Could doors, planks or tables be placed on the gunwales between lifeboats to create additional dry areas above the water? How about simply throwing these objects in the water to create more floatation options?
It is estimated that 40 automobiles were onboard. These cars represent 160 tires and inner tubes, plus additional spare tires, which were at the passengers’ and crew’s disposal. Tying together rubber tires and inner tubes might have created a floating raft on which wooden boards could have been placed.
Titanic carried over 3,000 steamer trunks. How could these have been used? Using tables, doors, and tires represents the “destruction of luxury assets,” which is against the primary directive and contrary to legacy behavior. Of course, all of these assets were doomed, under the circumstances, to be lost regardless of policy.
Here’s a thought: Floating nearby, was a hard-to-miss 40,000 square-foot iceberg. A surface large enough to hold all of the passengers and crew.
Stuck in the Past
Legacy procedures work best under historically predictable and repetitive circumstances. However, disruption and changes to the environment create new circumstances. Necessity is the mother of invention. Smith was a victim of the human tendency toward cognitive bias. Prime among these are:
- Confirmation Bias, the tendency to search for, interpret, favor, and recall information in a way that confirms one’s pre-existing beliefs. This bias locked Smith into narrow, legacy thinking.
- Selection Bias, narrows choices to a smaller group of options than actually exist. Particularly when we are under stress, we tend to view options through blinders. In most instances, selection bias narrows our view to historical standards and options, or a small set of options that have been previously discussed.
- Sunken-Cost Fallacy, (not intended as a pun here), the sunken-cost fallacy is the tendency to view prior costs and decisions as being highly influential toward current or future decisions. In this case, “We have 14 expensive lifeboats; we must use these as our primary means of survival.”
As we sit here, warm and dry, it is easy to second guess Captain Smith, who was under extreme stress and a very short deadline to make life and death decisions. I am grateful that I do not face his decisions or circumstances.
Retail Facing the Iceberg
Edward John Smith was the ideal candidate to command the Titanic under conventional operating conditions. Piloting a new, larger ship with untried technology on a faster course through iceberg-rich waters is anything but conventional – and sounds a lot like today’s disrupted retail landscape. You can’t navigate new waters with outdated maps.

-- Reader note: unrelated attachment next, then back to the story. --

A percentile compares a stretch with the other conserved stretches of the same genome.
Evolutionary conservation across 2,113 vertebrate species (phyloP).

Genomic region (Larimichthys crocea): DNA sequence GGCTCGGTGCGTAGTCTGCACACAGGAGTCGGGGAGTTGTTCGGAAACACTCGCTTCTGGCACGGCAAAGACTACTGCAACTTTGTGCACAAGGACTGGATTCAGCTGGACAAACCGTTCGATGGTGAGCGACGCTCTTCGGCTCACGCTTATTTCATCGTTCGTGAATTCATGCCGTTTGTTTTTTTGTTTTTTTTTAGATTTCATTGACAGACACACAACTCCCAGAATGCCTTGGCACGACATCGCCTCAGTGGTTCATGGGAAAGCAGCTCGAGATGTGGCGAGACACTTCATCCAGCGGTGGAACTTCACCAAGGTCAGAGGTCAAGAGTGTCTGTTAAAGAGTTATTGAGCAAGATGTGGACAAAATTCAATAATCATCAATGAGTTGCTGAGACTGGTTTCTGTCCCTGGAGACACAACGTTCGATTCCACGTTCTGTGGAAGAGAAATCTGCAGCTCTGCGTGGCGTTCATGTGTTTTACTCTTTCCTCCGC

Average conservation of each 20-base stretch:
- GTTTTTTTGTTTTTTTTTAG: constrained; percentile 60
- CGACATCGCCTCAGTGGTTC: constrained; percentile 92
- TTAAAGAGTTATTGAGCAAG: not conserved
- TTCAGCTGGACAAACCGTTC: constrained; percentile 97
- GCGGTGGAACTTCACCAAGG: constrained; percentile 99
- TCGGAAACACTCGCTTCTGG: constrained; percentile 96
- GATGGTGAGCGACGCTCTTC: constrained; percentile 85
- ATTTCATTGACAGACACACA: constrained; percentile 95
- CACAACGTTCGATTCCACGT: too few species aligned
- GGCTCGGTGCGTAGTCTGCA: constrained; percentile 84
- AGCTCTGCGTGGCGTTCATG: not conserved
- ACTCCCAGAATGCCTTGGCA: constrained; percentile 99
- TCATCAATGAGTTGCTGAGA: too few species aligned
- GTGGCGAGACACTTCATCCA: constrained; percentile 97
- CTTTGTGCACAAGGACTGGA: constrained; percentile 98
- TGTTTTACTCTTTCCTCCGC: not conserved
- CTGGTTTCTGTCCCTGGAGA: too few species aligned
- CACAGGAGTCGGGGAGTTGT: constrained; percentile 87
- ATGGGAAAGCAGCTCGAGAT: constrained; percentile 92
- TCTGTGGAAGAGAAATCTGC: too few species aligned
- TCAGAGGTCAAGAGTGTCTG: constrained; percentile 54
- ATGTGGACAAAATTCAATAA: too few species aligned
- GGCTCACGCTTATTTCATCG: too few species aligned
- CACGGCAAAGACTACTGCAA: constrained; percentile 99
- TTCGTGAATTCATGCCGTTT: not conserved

Which brings us back to retail leadership operating under disruptive circumstances.
Kmart was originally incorporated as the S.S. Kresge Company in April of 1912, the same month and year of RMS Titanic’s fatal voyage.
And unlike Captain Edward John Smith, Eddie Scott Lampert, Chairman & CEO of Sears Holdings (which owns Sears and Kmart) will not be going down with his ship. He draws his own maps and plays by his own survivalist rules.
Excellence in execution remains essential. However, as Peter Drucker once wrote,
“There is nothing so useless as doing efficiently that which should not be done at all.”
Quite simply, today’s retail leaders must not automatically accept legacy business models, conventional best practices or traditional performance indicators. Inventory turn, maintained margins and average unit retail will continue to be important. However, the cost of customer acquisition, consumer lifetime value, social media engagement, customer review quotients, the acquisition of customer data and other indicators may be of equal or greater value.
When you hit an iceberg, each model, practice and metric must be reevaluated for relevance considering the new, rapidly evolving consumer path-to-purchase, global supply chain, ubiquity of information and competitive environment.
Some legacy retailers are already navigating around their own icebergs. Much of Macy’s and Kohl’s recent success is a result of managing traditional retail metrics, including inventory turn, assortment, brand matrix and store productivity. However, the winners in the new retail landscape will innovate new models, best practices, and performance measurements relevant to tomorrow’s consumers. And when these innovative captains of industry achieve success, they will have to continue to reassess and reinvent. It’s the circle of life and the cycle of business.
Sometimes, the best ships in the world hit an iceberg. You want a completely capable captain at the helm. Manning the lifeboats may not be the only, or best, option.
© 2018, David J. Katz — New York City
Originally published in The Robin Report, October 1, 2018.
Many thanks to Robin Lewis, CEO of The Robin Report and Deborah Patton, COO (and terrific editor).